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Bill sending more oil tax revenue to MHA Nation clears Legislature

Bill sending more oil tax revenue to MHA Nation clears Legislature

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Chairman Mark Fox of the Mandan, Hidatsa and Arikara Nation asked a House committee this spring to change the oil tax sharing agreement between the state and tribe to incorporate certain wells that straddle the Fort Berthold Indian Reservation boundary.

The Mandan, Hidatsa and Arikara Nation appears poised to start collecting tax revenue from 132 additional oil wells that straddle the border of the Fort Berthold Indian Reservation.

The tribe would receive an estimated $7.15 million from those wells over the next two years under a new tax-sharing formula with the state laid out in Senate Bill 2319, which has cleared both chambers of the Legislature and is headed to Gov. Doug Burgum for his signature.

“I am satisfied that we have addressed a problem that has existed for 12 years,” MHA Chairman Mark Fox said after he watched the final vote take place on the House floor Thursday.

Under the bill, the tribe would receive a portion of oil production and extraction taxes from wells that begin off the reservation and extend across the border. The state currently does not share taxes on those wells but does for wells that are entirely within Fort Berthold or start on the reservation and cross the boundary.

Fox has pushed to collect revenue from all the so-called “straddle wells” for several legislative sessions. He has long described the issue as an “inequity,” estimating that it has caused the tribe to lose out on over $200 million in revenue since the state and tribe started sharing oil tax revenue in 2008 after the Bakken oil boom began.

The House passed the bill 79-13 Thursday, a day after the Senate approved it 43-3.

“What this bill does is it provides tax certainty to the oil industry,” Sen. Dale Patten, R-Watford City, told lawmakers on the Senate floor Wednesday. “It increases certainty and stability and provides encouragement and support for continued drilling that will provide revenue for all entities.”

A provision in the bill seeks to prevent a scenario in which MHA Nation levies its own oil tax, in effect causing producers to be taxed twice. Fox had raised that possibility this session. If that were to happen, the legislation would prohibit the state from sharing more funds with the tribe.

The legislation took a number of twists and turns over the past few months, with various stipulations added to try to bring hesitant lawmakers on board, but those were nixed in the final version in favor of the one seeking to avoid dual taxation.

During a hearing on the bill last month, Fox told lawmakers he was considering sending a letter to the U.S. Army Corps of Engineers asking that the agency consult with the tribe on the Dakota Access Pipeline during a lengthy environmental review underway. More than 60% of oil from Fort Berthold trust land goes through the pipeline, and the tribe is concerned a shutdown would disrupt the oil industry there and lead to significant revenue loss.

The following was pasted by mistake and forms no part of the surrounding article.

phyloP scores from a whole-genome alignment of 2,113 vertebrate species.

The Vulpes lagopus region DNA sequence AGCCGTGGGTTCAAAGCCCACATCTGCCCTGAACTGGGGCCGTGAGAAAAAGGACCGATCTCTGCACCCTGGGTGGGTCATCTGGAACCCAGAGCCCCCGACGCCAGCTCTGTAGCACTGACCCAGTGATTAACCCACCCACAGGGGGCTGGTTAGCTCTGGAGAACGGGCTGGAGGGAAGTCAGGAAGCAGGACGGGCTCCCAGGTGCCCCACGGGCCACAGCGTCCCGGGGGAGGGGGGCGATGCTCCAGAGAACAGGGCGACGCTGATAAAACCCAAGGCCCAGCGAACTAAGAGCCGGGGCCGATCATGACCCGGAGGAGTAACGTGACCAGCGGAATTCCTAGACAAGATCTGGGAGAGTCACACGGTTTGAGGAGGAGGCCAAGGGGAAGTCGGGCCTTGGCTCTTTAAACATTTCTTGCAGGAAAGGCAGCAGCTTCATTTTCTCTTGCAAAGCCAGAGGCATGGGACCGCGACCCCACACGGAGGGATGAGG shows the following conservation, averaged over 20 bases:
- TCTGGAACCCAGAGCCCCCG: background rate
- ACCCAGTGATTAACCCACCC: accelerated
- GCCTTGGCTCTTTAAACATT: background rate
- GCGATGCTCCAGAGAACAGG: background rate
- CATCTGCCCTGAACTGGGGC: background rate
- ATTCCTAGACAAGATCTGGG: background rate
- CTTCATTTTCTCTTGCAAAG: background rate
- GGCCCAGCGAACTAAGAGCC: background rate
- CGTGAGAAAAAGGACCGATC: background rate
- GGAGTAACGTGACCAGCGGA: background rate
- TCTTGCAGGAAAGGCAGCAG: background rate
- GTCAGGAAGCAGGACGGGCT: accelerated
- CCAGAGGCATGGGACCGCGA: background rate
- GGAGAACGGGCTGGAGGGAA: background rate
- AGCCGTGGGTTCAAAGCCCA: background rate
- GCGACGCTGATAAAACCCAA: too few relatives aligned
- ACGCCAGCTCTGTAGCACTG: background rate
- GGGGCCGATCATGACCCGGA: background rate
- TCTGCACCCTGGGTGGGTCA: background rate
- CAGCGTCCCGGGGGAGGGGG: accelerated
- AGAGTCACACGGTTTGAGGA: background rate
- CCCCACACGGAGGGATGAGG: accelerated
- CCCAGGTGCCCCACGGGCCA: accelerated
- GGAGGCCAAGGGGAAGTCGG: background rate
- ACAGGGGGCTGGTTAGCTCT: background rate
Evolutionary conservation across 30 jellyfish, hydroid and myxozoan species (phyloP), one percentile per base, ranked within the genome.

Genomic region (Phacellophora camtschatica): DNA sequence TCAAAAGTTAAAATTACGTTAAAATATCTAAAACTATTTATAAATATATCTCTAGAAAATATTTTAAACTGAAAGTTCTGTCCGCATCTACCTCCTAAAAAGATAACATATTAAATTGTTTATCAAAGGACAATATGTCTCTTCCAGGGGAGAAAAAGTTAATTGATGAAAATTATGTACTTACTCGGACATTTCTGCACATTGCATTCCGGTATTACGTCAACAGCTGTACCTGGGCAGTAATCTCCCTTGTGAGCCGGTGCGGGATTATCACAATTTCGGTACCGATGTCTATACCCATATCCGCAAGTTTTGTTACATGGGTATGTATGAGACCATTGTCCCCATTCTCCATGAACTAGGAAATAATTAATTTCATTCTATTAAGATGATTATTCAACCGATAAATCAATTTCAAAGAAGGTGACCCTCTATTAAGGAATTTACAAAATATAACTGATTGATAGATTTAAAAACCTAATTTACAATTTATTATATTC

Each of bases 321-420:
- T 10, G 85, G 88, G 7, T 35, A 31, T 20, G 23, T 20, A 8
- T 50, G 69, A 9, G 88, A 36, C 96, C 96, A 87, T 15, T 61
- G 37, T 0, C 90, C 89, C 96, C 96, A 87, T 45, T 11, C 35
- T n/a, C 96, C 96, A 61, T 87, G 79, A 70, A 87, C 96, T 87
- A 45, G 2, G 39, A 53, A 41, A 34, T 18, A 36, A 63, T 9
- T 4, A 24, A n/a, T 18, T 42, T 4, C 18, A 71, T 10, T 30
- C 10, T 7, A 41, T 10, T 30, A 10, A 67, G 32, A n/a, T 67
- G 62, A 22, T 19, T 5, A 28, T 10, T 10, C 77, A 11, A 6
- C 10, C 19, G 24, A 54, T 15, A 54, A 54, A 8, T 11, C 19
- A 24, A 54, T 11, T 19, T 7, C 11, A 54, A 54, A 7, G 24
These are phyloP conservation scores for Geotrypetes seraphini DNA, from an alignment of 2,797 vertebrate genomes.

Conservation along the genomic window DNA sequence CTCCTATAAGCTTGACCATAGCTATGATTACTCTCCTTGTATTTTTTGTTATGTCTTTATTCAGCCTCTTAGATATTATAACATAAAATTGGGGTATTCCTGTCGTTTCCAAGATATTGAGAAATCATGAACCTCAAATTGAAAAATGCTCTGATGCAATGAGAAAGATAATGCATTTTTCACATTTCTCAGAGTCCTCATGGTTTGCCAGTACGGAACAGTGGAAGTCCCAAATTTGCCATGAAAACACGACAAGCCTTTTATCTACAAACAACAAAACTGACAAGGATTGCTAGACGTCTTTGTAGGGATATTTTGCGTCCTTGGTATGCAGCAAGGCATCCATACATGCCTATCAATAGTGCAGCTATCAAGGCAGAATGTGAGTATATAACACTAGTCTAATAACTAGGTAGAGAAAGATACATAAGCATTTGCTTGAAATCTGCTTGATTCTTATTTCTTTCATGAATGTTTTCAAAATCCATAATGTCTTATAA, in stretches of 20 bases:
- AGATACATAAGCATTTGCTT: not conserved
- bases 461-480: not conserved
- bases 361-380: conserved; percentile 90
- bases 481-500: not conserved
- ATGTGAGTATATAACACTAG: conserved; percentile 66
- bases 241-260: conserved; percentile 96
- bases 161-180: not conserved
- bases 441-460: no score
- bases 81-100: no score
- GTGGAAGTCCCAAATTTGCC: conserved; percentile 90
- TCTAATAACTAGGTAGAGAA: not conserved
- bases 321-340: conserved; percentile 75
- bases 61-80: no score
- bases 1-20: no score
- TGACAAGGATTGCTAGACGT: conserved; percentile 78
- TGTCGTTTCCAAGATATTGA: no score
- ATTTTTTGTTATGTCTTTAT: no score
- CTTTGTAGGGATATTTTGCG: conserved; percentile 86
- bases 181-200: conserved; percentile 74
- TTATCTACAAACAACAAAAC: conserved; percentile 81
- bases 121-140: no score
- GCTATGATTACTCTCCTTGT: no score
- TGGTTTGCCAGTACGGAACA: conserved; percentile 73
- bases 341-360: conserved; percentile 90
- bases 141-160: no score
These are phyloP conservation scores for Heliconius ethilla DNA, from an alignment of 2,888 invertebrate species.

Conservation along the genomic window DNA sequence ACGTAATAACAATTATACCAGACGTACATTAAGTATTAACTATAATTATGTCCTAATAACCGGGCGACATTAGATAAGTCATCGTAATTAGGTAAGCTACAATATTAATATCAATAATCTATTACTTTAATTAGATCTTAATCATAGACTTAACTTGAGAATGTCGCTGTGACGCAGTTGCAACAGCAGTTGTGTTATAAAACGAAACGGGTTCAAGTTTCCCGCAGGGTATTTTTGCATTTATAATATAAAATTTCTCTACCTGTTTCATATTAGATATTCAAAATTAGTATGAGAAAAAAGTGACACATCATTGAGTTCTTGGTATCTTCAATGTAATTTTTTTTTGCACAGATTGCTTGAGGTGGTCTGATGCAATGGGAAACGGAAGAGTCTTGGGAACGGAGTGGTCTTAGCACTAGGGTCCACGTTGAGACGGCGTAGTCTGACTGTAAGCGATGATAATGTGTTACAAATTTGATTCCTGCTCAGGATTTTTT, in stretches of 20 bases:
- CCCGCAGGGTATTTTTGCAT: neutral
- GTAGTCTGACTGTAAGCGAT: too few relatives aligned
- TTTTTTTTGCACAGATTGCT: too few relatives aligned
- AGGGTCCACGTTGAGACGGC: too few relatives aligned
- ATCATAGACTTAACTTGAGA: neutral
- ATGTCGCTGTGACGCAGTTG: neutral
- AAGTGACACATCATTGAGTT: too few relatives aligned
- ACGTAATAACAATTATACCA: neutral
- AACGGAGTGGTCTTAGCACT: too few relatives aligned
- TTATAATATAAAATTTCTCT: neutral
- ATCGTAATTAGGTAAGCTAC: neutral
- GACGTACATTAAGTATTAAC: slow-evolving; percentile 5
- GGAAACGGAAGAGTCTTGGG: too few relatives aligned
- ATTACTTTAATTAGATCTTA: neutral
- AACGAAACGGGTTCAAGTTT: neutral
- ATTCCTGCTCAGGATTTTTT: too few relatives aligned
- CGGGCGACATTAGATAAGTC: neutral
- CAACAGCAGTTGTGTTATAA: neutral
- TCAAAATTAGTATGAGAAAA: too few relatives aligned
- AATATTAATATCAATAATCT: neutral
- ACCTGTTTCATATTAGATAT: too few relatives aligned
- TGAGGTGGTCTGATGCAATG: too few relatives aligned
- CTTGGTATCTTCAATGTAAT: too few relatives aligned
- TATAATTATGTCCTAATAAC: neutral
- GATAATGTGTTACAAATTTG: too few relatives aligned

Fox sent the letter, and he provided a statement to pipeline operator Energy Transfer that it filed in court earlier this week in an effort to persuade a judge to allow the pipeline to continue operating while its permit remains revoked during the environmental study.

Patten referenced MHA’s involvement in the Dakota Access case as he encouraged fellow senators to vote for the bill, saying Fox provided a “strong” statement to the court.

Fox told the Tribune the tribe “simply had to” raise its voice in the pipeline dispute because the information before the court focused mainly on how a shutdown would affect the state and pipeline company.

“What was not being fleshed out was you have a different tribe that was going to be severely impacted,” he said.

Other tribes led by the Standing Rock Sioux have been fighting the pipeline in court for five years and want to see it shut down.

Fox said he believed lawmakers were swayed to approve the new tax-sharing formula in part because they recognized that oil development tends to increase on the reservation whenever the state resolves lingering tax issues with the tribe.

“Here the tribe is stepping forward and in essence defending its own rights to energy development, and that plays into the state benefiting as well,” he said.

The bill would not require a change to the oil tax sharing compact between the state and tribe.

Rather, it would create a monthly appropriation from the state to MHA Nation based on the share of well space that lies within the reservation boundary and whether wells cross trust or non-trust land. Trust land refers to tribal land held in trust by the federal government; whereas non-trust land tends to be privately owned land within a reservation. The formula also takes into consideration when wells were drilled, as that affects the percentage of tax revenue that would go to the state or the tribe.

State Tax Commissioner Ryan Rauschenberger said his office has been involved in talks about the straddle well issue for a long time.

"I think we ended up with a good resolution," he said.

The bill’s sponsor, Sen. Jordan Kannianen, R-Stanley, called the bill a “solution all parties seem to be happy with.”

Reach Amy R. Sisk at 701-250-8252 or amy.sisk@bismarcktribune.com.

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